"We were already behind the eight ball a little bit with the new offense and new guys coming in, so we wanted to make sure we got a head start and that when we came into camp we could hit the ground running," Robiskie said.
"Anytime you can get together with guys and work on timing routes, work on those basic fundamentals coming into camp, it gives you a head start. It did for us. A lot of the stuff we went over when we got here, we had already worked on."
"I would say Robiskie has been very steady," Shurmur said. "You can say that a lot about what he is. He's just a steady guy in terms of his personality, his performance, being on time and doing the right thing. He's had a steady camp, and I think that speaks well to him."
Monday, August 1, 2011, 1:51am
Little, Cleveland's second-round pick, was thrust into the starting lineup on Sunday's second day of camp because of injuries to receivers Mohamed Massaquoi (foot) and Josh Cribbs, who went down early in practice with a possible leg muscle strain and didn't return. Carlton Mitchell also left practice early with a shoulder injury.
Little, who had been operating as the third or fourth wideout, was suddenly starting opposite Brian Robiskie in two-receiver sets - and looking solid in drills.
Little is worth considering in the later rounds if he wins a starting job. Colt McCoy needs a number one receiver, and Little has more potential than anyone else on the Cleveland roster.
Saturday, July 30, 2011, 8:26pm
But Browns head coach Pat Shurmur said that the injuries to Massaquoi (foot) and guard Eric Steinbach (knee) are "nothing we feel is serious.'' Both players are on the non-football injury list and still active.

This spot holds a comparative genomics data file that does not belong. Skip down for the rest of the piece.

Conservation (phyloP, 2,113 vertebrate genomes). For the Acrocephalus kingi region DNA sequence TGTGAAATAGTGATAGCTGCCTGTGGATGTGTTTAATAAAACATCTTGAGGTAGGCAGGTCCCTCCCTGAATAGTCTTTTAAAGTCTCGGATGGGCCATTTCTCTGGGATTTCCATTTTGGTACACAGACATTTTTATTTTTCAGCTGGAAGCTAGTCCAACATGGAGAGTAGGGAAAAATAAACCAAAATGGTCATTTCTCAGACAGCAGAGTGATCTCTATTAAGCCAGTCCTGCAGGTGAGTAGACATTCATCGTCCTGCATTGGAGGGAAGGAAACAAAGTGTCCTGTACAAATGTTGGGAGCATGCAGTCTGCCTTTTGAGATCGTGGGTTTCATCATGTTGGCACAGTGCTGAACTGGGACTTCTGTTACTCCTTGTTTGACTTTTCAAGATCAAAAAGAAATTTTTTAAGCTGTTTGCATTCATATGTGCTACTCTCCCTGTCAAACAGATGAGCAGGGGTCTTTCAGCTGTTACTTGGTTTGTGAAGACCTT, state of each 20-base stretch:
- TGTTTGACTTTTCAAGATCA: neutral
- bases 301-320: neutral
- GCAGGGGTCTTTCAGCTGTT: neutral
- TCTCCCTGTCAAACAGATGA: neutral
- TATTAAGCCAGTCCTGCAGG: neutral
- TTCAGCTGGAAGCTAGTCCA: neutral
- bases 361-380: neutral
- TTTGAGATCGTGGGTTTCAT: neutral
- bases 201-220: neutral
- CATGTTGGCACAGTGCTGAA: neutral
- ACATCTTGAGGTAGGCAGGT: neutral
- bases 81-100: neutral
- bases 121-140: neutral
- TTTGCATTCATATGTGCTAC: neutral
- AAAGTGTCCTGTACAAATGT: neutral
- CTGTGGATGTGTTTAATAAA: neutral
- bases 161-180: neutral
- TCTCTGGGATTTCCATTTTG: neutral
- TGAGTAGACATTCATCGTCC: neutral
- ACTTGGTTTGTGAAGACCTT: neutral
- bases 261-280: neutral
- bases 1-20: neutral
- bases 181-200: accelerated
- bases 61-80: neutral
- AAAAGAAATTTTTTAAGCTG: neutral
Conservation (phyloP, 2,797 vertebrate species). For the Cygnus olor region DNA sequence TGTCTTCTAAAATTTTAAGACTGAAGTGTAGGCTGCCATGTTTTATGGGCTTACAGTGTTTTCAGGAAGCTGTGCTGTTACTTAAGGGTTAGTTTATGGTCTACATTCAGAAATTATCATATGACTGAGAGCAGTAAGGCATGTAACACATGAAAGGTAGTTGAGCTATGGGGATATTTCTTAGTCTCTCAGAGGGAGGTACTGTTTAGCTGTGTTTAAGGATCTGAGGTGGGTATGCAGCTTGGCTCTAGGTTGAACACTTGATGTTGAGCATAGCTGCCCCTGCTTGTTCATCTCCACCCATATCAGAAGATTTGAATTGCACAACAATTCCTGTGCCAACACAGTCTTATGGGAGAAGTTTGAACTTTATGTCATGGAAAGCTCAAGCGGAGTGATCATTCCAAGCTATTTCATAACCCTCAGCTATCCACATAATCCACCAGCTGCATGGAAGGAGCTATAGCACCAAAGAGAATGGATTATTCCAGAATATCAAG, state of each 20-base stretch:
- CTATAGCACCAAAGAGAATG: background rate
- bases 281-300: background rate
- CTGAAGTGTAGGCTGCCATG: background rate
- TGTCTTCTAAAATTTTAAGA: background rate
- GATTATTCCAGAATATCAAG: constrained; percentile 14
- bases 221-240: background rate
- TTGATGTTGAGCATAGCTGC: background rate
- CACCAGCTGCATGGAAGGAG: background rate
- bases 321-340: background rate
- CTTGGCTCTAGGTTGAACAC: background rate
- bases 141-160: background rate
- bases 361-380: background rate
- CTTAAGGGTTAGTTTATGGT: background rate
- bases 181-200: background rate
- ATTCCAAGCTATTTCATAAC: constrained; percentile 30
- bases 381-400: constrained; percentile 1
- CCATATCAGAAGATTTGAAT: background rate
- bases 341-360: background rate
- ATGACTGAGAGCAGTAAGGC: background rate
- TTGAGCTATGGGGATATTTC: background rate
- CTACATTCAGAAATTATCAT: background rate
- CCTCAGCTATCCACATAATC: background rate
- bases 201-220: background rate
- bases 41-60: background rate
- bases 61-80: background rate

Shurmur said the timeline of Massaquoi's injury is a little fuzzy and didn't specify how it happened. Massaquoi, who caught balls from the JUGS machine after practice, declined to discuss the injury.
Monday, July 11, 2011, 11:27am
It's doubtful the Browns will use Joshua Cribbs much as a wide receiver. They want to sort through the group of Mohamed Massaquoi, Greg Little, Brian Robiskie and Carlton Mitchell (the front office likes him a lot). But they will have open competition for a slot receiver, and Cribbs could be in that mix along with Jordan Norwood and perhaps a veteran who is signed.
One of those 90-and-muggy August practices had just ended when Delhomme began raving about Brian Robiskie.
People don’t realize how good this kid is at adjusting to the ball when it is in the air, the old quarterback said.
Then Robiskie went back into the cave where he lived as a 2009 rookie.
Through 10 regular-season games, the 36th pick of the 2009 draft caught nine passes for 81 yards.
On Sunday, however, the former Ohio State Buckeye made one of the best touchdown catches you’ll ever see at the end of a once-in-a-blue-moon gadget.
Colt McCoy went to the bench for a play, replaced by Seneca Wallace. After a complicated pre-snap shift, Wallace made a simple handoff to Peyton Hillis, who pitched to wide receiver Mohamed Massaquoi, who took a few steps, straightened up, and let fly a pass to the corner of the end zone. Cornerback Chris Carr seemed to have the best chance at the high floater. Robiskie took a hustling, arcing path to the ball, while Carr dropped out of the picture. Even then, the ball seemed uncatchable, even if it hadn’t been such a cold day.
Robiskie dove. His arms were nearly on the ground when he looked the ball into his outstretched palms. He quickly curled it into his right bicep and tucked it into his body as he thudded in front of the Dawg Pound.